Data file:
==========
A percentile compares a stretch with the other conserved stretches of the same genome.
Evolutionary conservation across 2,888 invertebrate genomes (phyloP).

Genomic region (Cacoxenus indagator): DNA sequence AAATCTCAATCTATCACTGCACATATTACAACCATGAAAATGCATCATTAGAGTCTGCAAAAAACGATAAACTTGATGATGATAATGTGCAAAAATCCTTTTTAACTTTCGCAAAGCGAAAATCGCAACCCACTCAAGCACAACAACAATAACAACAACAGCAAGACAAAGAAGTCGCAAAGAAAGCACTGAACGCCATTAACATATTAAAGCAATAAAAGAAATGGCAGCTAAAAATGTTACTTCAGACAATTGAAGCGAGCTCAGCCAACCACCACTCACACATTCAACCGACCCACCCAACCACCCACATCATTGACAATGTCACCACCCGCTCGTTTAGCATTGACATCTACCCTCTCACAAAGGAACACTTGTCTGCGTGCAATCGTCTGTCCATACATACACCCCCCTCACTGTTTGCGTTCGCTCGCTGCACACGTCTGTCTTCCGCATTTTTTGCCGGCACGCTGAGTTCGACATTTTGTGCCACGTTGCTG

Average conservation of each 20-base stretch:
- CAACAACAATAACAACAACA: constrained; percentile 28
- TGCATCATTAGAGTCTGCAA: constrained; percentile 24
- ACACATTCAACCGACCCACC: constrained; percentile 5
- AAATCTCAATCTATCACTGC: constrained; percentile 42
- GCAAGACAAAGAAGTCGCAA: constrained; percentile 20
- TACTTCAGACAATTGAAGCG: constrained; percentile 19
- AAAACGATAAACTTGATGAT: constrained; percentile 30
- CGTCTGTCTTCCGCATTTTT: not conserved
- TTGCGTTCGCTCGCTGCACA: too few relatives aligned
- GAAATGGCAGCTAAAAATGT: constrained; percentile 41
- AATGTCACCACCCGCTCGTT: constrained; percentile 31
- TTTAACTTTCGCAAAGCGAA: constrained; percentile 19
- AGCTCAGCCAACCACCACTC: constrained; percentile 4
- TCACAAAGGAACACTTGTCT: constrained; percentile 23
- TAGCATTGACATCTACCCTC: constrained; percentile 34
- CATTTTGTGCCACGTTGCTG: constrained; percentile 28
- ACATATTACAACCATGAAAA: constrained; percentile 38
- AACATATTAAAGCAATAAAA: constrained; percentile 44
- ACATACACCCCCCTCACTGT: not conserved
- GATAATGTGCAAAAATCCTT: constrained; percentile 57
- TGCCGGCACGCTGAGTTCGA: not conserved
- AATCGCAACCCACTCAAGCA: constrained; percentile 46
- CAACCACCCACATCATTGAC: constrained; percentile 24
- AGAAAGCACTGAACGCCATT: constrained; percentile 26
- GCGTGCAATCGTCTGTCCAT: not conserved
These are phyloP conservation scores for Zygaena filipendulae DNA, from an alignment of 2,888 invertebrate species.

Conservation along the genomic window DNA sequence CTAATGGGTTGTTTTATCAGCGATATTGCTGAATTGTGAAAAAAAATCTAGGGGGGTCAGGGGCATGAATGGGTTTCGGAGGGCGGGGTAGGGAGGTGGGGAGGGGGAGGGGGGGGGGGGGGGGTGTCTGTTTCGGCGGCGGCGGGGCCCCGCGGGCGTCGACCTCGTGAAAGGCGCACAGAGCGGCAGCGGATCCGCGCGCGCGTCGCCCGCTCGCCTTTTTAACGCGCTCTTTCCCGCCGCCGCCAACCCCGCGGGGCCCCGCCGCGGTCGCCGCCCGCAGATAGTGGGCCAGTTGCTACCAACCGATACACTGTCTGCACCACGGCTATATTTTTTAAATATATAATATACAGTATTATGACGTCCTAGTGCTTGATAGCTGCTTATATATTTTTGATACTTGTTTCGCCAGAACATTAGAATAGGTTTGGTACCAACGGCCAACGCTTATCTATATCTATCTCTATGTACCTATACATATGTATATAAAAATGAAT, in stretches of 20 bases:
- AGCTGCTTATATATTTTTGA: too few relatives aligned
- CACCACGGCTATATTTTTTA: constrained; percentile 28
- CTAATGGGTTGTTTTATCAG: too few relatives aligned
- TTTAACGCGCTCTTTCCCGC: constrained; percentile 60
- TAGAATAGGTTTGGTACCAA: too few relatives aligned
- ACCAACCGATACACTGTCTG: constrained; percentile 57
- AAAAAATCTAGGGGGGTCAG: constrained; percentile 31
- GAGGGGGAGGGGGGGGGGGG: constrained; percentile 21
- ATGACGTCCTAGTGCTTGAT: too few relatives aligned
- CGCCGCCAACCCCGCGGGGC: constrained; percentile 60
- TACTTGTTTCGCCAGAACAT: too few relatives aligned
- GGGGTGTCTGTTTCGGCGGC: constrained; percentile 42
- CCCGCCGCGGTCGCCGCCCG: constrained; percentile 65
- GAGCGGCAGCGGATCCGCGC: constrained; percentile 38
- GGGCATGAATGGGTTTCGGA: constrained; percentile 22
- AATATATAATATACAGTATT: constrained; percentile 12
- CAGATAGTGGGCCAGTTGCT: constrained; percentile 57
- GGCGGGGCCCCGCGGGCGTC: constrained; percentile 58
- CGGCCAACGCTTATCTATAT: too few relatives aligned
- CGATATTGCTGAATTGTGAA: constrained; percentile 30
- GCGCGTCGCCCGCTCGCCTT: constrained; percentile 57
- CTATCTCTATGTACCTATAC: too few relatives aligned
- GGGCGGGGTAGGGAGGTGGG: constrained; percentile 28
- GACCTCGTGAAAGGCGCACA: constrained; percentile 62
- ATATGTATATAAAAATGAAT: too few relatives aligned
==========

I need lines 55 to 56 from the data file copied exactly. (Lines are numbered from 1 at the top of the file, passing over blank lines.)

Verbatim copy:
- GACCTCGTGAAAGGCGCACA: constrained; percentile 62
- ATATGTATATAAAAATGAAT: too few relatives aligned